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Tall Pinus luzmariae trees with genes from P. herrerae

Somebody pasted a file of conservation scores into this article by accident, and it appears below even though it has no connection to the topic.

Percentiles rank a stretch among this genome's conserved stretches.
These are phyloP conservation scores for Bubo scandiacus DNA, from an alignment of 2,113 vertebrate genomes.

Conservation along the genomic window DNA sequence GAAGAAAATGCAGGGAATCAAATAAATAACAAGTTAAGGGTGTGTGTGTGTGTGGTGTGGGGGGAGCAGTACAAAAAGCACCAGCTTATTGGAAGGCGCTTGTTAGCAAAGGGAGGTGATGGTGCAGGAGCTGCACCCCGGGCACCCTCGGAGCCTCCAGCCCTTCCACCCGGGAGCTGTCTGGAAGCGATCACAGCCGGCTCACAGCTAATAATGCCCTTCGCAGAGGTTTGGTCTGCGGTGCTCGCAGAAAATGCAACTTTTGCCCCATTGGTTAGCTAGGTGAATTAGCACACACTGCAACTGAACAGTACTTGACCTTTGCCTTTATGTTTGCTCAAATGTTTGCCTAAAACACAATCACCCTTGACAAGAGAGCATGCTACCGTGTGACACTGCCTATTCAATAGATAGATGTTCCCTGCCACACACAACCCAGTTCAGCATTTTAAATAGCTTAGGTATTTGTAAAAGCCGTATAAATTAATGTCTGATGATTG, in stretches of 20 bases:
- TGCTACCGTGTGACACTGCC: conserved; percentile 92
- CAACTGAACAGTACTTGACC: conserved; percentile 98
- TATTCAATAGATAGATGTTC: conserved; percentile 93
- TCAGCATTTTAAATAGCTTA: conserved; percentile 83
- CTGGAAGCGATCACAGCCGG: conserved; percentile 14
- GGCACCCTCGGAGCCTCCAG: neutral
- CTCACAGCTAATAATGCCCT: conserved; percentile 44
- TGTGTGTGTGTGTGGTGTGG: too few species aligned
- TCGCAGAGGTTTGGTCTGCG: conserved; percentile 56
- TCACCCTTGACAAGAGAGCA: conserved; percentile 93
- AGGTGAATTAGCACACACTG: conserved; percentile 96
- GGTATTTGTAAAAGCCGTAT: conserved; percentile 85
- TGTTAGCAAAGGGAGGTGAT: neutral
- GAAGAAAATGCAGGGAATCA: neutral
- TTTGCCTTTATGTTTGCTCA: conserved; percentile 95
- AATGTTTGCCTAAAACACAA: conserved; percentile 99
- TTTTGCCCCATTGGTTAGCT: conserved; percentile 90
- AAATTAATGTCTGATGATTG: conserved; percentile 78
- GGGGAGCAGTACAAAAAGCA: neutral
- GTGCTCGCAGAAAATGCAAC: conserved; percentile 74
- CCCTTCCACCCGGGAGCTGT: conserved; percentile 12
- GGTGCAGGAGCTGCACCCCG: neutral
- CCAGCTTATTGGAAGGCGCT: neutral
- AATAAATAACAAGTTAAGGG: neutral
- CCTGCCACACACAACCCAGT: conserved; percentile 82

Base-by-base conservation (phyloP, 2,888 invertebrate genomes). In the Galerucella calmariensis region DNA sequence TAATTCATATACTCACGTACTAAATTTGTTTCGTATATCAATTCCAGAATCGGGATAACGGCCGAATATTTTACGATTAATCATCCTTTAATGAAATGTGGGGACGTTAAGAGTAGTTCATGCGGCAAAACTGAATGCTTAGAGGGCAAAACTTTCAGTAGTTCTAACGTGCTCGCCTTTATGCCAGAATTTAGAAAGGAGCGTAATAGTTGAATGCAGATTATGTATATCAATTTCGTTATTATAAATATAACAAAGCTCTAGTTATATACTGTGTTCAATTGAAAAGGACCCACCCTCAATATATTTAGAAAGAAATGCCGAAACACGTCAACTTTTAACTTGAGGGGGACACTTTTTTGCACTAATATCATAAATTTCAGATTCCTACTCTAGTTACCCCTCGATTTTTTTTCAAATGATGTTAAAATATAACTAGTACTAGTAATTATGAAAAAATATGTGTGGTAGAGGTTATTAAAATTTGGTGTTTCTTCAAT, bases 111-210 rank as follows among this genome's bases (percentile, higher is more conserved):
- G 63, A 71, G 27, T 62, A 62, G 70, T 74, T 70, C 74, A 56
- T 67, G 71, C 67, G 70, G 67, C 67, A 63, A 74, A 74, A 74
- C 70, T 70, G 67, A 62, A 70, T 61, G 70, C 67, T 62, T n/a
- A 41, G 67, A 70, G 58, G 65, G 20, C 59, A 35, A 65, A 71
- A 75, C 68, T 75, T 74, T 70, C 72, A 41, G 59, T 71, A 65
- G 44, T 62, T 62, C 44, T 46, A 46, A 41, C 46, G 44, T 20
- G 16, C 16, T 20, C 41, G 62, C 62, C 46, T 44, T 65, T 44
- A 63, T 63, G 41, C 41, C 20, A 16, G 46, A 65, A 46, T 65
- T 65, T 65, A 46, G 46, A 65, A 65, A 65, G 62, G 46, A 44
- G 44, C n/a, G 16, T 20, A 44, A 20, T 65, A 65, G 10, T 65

Context.Pinus herrerae and P. luzmariae are endemic to western Mexico, where they cover an area of more than 1 million hectares. Pinus herrerae is also cultivated in field trials in South Africa and South America, because of its considerable economic importance as a source of timber and resin. Seed quality, afforestation success and desirable traits may all be influenced by the presence of hybrid trees in seed stands.Aims. We aimed to determine the degree of hybridization between P. herrerae and P. luzmariae in seed stands of each species located in the Sierra Madre Occidental,Durango, Mexico.Methods. AFLP molecular markers from samples of 171 trees across five populations were analyzed with STRUCTURE and NewHybrids software to determine the degree of introgressive hybridization. The accuracy of STRUCTURE and NewHybrids in detecting hybrids was quantified using the software Hybridlab 1.0. Morphological analysis of 131 samples from two populations of P. herrerae and two populations of P. luzmariae was also conducted by Random Forest classification. The data were compared by Principal Coordinate Analysis (PCoA) in GenAlex 6.501.Results. Hybridization between Pinus herrerae and P. luzmariae was observed in all seed stands under study and resulted in enhancement of desirable silvicultural traits in the latter species. In P. luzmariae, only about 16% molecularly detected hybrids correspond to those identified on a morphological basis. However, the morphology of P. herrerae is not consistent with the molecularly identified hybrids from one population and is only consistent with 3.3 of those from the other population.Conclusions. This is the first report of hybrid vigour (heterosis) in Mexican pines.Information about hybridization and introgression is essential for developing effective future breeding programs, successful establishment of plantations and management of natural forest stands. Understanding how natural hybridization may influence the evolution and adaptation of pines to climate change is a cornerstone to sustainable forest management including adaptive silviculture.



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